Key Senators Could Influence
In anticipation of the full Senate debate on health reform, news organizations are keeping tabs on lawmakers who could become players or obstructers when the bill hits the floor.
The Washington Post: Sen. Tom Coburn, R-Okla., "has no faith that Congress will improve America's health care system and says the Senate even makes it hard for him to heal the sick. He recently had to stop delivering babies and now only sees a few patients for free because of what he calls absurd rules governing outside compensation for U.S. senators" (Jordan, 11/10).
The Burlington Free Press: "As the spotlight on health care reform shifts from the House to the more conservative Senate, Sen. Bernie Sanders, I-Vt., will be pushing for a hard left turn in the form of a single-payer system." Because even Sanders admits such a plan would not be politically viable nationally, he is pushing to allow states to create their own, miniature single-payer systems (Gaudiano, 11/10).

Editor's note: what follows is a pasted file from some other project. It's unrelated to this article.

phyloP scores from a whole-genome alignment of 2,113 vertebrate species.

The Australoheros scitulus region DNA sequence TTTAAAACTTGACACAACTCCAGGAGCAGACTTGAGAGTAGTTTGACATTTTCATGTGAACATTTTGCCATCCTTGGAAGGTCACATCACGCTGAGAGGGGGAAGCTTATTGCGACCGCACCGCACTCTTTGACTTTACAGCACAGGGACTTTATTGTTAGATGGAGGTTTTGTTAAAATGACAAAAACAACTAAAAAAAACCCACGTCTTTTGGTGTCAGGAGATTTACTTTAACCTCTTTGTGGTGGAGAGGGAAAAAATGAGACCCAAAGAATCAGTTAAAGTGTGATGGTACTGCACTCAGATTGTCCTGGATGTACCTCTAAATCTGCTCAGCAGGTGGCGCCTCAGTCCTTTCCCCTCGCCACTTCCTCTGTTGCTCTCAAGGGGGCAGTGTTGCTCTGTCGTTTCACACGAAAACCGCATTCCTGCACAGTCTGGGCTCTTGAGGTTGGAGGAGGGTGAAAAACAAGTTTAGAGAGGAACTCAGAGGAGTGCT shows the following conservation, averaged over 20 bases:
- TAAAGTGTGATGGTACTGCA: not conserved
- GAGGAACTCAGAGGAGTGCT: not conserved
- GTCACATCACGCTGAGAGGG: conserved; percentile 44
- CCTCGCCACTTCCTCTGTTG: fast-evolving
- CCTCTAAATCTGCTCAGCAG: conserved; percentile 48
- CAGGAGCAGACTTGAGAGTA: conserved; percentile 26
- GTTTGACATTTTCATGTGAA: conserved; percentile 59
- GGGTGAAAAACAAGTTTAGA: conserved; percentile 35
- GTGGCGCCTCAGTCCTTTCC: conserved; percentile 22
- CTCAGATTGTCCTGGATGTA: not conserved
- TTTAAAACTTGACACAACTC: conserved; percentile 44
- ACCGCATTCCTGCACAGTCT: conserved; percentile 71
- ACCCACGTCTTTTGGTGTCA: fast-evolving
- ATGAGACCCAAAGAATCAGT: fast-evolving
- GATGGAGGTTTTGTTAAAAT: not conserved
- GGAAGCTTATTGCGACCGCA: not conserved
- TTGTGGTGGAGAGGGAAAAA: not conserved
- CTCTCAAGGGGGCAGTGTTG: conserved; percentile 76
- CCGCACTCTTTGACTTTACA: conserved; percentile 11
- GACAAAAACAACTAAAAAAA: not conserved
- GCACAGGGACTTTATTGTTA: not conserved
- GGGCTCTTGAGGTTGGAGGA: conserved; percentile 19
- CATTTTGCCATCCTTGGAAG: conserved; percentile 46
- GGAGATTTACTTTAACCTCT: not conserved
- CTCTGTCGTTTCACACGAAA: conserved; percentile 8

Roll Call: Sen. Ben Nelson, D-Neb., a moderate, said he would not vote to allow a reform bill to be debated unless it includes language restricting federal funds to be applied towards private insurance plans that cover abortions (Drucker, 11/9).
New York Times: Senator Susan Collins, a Maine Republican and pivotal centrist courted by the White House, delivered a blistering critique of the Senate bill on Monday, saying she could not support it because it would increase insurance costs for many middle-income families and small businesses (Pear, 11/9).